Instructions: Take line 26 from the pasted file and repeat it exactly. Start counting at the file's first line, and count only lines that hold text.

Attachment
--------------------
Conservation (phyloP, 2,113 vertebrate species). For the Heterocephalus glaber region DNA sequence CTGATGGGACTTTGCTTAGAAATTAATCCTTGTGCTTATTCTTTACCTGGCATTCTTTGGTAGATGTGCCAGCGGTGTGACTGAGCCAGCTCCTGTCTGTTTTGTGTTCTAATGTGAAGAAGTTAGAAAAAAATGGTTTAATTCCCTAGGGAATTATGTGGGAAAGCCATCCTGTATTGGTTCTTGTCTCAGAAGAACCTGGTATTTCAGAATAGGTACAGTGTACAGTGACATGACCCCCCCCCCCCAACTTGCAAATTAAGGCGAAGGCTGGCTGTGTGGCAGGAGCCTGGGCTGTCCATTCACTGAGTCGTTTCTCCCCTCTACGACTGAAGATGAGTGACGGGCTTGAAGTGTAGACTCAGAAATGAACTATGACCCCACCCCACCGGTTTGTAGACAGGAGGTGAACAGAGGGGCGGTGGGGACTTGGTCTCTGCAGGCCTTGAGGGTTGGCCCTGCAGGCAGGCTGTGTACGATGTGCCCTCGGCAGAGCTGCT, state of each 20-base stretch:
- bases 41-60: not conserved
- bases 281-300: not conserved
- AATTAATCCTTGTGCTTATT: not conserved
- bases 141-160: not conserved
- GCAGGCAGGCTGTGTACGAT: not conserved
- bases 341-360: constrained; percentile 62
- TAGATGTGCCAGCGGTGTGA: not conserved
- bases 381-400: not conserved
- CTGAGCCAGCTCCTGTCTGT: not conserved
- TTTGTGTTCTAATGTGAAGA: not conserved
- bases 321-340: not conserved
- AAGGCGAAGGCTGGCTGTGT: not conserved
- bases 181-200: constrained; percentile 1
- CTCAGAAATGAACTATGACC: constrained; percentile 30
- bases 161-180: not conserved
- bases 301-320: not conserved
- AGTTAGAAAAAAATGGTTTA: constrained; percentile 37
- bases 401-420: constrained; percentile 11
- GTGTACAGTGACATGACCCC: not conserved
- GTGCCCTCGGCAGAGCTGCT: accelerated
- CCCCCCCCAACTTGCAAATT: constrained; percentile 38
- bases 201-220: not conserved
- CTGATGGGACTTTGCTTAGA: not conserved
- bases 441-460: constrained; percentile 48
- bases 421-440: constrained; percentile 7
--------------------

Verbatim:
- bases 421-440: constrained; percentile 7